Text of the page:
This is related to SNPs (Single Nucleotide Polymorphism) which surely will be covered in another post. Keep reading! 


June 17, 2008 at 5:24 pm Leave a comment

A bit of history and background

Why personalized medicine and all the -omics technologies are so hot nowadays? Why wasn’t it the case 10 years ago? And by the way… what is it?

Mankind has always been fighting for his own health. Classical medicine was developed centuries ago and is still now every day enhanced by new discoveries. Interest has also been cast into psychology since a few decades, healing people from another point of view. But it is only within the last 10 or 15 years that revolutionary techniques related to the (human) genome allow considering a radical change in the way healthcares are considered.

Everyone should now have access to information about his own genome!

But what is in fact a genome?

Your genome is the blueprint of your body. It is unique and defines your characteristics such as your eyes color, your hair type, etc. It is coded by a giant molecule known as DNA. It is generally two-stranded and compounded of small parts called “nucleotides”. Those can be of four types, named in short A, C, G and T. DNA is folded into chromosomes.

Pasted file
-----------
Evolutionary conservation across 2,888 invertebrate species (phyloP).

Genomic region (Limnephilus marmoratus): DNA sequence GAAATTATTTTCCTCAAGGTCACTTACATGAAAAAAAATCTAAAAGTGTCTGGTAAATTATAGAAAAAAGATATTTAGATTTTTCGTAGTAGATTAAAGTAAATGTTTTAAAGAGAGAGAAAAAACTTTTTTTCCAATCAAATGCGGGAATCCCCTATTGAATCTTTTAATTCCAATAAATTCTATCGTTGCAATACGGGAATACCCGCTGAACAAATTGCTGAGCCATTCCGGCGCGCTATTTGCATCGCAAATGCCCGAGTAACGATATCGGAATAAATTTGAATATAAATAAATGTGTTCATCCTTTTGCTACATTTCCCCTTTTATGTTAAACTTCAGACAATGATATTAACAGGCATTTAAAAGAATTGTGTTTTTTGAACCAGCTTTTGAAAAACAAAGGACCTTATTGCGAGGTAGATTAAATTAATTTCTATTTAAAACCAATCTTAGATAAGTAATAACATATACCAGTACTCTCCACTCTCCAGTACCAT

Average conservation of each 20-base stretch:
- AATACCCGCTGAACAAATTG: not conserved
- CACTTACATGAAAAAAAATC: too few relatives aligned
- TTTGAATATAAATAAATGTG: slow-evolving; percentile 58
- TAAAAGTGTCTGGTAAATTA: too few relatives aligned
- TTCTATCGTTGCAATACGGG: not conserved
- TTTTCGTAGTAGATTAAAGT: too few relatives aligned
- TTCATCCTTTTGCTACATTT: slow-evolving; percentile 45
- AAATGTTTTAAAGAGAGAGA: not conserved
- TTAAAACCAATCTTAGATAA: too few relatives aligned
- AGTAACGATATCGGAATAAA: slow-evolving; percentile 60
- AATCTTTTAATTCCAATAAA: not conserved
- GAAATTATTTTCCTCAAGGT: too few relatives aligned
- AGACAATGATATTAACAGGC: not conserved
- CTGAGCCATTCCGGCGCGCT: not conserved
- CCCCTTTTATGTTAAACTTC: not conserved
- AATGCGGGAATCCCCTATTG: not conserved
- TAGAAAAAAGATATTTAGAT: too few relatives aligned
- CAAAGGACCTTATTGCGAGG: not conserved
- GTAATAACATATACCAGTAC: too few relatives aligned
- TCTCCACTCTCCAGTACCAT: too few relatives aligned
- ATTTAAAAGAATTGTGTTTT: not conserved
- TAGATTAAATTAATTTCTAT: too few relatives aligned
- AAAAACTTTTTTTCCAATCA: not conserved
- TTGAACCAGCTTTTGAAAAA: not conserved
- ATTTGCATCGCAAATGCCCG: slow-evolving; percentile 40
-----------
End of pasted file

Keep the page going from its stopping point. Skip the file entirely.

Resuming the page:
Some sequences of nucleotides have a special importance and form genes. Those specific parts of the genome are read by the cells machinery. Following the instructions described by the genes, special molecules are produced. Those are the proteins. The proteins serves as messengers inside and between cells, as basic cell building blocs and as operators of specific metabolic reactions. 


Now let’s get back to history and understand why personal genomics are only available now.

In 1958, Fred Sanger (working at Cambridge) proposed the first protein sequencing techniques. Sequencing is discovering the list of components of a biological object. In 1978, he proposed a DNA sequencing technique. He was awarded two Nobel Prizes for those two works. The first genome sequenced was the one of a virus. But virus have generally small genomes.

In 1995, a complete DNA sequence of a free-living organism (in opposition to virus) has been reported. This organism was a bacterium (H. influenza) and was sequenced by Craig Venter and his group (The Institute for Genomic Research, TIGR, still active in genomic and bioinformatic research). This year of ’95 was the very beginning of what is now called the post-genomic era. Other achievements followed. But it is only in 2001 that the full DNA sequence of H. Sapiens (this is us) has been completed.

The knowledge of the human genome isn’t thus even ten years old! However, this event generated such an excitement in the scientific community that strong efforts have been put in this research area. A decade later, we know enjoy high-throughput technologies such as microarrays, and all the armada of genome-wide chips. The time is now come for everyone to learn about his own genome!

Do you know what you’re made of? 


June 17, 2008 at 3:51 pm 2 comments